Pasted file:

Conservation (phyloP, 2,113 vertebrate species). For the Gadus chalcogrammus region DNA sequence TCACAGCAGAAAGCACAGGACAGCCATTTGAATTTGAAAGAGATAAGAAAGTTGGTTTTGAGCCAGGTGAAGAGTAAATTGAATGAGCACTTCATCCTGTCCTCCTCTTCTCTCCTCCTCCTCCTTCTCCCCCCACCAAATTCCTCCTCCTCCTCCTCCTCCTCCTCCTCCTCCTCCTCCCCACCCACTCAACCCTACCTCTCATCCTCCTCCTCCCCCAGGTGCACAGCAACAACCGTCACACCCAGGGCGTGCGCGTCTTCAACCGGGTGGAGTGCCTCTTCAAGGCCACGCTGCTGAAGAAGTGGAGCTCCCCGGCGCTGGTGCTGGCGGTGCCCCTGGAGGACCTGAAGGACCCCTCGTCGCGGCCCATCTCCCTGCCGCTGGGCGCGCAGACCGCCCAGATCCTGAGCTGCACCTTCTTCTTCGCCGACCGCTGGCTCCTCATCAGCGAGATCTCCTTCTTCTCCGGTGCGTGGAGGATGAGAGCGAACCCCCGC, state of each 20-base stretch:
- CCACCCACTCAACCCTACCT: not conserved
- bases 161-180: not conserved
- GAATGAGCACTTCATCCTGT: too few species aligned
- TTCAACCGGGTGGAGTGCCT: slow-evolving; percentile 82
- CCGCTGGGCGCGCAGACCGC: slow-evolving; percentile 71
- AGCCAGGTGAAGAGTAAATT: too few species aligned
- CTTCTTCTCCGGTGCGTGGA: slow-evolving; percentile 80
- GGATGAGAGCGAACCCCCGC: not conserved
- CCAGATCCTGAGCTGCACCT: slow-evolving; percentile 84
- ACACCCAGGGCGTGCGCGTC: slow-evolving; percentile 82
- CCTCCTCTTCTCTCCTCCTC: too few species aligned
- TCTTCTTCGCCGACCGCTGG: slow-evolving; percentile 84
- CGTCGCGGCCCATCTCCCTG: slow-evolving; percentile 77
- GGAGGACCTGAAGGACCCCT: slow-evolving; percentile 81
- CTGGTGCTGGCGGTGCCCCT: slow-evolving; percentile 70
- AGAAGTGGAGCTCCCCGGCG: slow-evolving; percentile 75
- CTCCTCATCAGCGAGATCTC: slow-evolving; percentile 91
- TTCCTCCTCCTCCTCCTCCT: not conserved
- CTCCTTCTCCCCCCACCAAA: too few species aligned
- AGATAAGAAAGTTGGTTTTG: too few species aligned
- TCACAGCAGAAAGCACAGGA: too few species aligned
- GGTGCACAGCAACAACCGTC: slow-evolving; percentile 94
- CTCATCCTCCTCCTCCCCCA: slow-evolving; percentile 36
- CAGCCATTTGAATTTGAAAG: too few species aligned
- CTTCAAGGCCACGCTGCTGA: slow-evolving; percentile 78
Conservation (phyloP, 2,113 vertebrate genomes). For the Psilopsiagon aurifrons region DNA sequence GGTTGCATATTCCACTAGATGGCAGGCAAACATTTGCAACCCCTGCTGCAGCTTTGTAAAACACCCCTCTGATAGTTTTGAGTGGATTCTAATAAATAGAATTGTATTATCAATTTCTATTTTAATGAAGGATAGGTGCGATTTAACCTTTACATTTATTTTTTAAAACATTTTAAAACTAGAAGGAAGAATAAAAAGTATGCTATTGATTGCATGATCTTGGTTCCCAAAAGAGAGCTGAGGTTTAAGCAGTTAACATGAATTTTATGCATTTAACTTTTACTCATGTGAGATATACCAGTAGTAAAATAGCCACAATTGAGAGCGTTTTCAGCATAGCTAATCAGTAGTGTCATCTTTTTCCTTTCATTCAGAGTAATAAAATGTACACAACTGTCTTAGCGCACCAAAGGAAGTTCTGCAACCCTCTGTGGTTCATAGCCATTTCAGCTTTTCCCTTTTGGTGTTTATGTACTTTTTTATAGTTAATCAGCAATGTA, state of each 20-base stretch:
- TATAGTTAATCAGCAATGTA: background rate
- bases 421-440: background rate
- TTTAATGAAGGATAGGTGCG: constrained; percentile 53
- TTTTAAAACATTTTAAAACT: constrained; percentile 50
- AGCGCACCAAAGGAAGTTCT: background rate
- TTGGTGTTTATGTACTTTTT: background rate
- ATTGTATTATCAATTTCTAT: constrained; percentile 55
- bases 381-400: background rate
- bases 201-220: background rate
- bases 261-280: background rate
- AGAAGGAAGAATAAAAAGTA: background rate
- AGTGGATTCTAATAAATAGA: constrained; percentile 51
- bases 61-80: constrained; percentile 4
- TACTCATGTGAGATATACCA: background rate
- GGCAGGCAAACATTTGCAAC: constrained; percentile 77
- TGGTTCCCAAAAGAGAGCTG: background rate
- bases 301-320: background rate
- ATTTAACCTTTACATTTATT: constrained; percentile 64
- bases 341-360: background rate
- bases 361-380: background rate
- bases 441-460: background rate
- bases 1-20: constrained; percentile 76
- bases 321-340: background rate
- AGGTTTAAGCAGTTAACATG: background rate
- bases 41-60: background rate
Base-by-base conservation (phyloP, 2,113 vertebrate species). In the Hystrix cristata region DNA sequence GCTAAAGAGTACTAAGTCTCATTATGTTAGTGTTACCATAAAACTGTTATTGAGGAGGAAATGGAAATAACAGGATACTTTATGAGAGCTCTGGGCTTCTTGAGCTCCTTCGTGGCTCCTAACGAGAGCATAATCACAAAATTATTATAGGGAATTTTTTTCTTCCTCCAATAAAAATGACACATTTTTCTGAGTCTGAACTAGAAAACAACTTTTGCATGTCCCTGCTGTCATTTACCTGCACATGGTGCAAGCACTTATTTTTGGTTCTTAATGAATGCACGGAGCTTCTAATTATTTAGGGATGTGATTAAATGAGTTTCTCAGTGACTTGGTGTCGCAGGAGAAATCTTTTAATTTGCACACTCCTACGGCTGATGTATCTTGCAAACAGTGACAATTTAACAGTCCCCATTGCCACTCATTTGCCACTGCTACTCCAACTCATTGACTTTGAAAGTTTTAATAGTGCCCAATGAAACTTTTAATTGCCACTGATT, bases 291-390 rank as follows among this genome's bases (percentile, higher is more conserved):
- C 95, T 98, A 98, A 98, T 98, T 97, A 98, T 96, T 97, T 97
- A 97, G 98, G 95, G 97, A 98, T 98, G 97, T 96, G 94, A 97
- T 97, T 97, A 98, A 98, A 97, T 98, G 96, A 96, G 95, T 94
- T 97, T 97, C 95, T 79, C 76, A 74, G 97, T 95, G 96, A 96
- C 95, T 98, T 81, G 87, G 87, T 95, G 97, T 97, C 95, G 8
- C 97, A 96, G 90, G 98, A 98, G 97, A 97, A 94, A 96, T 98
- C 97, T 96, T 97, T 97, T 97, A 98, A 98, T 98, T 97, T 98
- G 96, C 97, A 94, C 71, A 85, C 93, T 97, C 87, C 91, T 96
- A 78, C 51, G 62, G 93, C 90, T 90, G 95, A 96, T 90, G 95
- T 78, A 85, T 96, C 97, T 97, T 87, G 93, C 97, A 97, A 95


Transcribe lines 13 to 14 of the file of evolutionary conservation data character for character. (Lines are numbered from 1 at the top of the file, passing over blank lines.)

- TCTTCTTCGCCGACCGCTGG: slow-evolving; percentile 84
- CGTCGCGGCCCATCTCCCTG: slow-evolving; percentile 77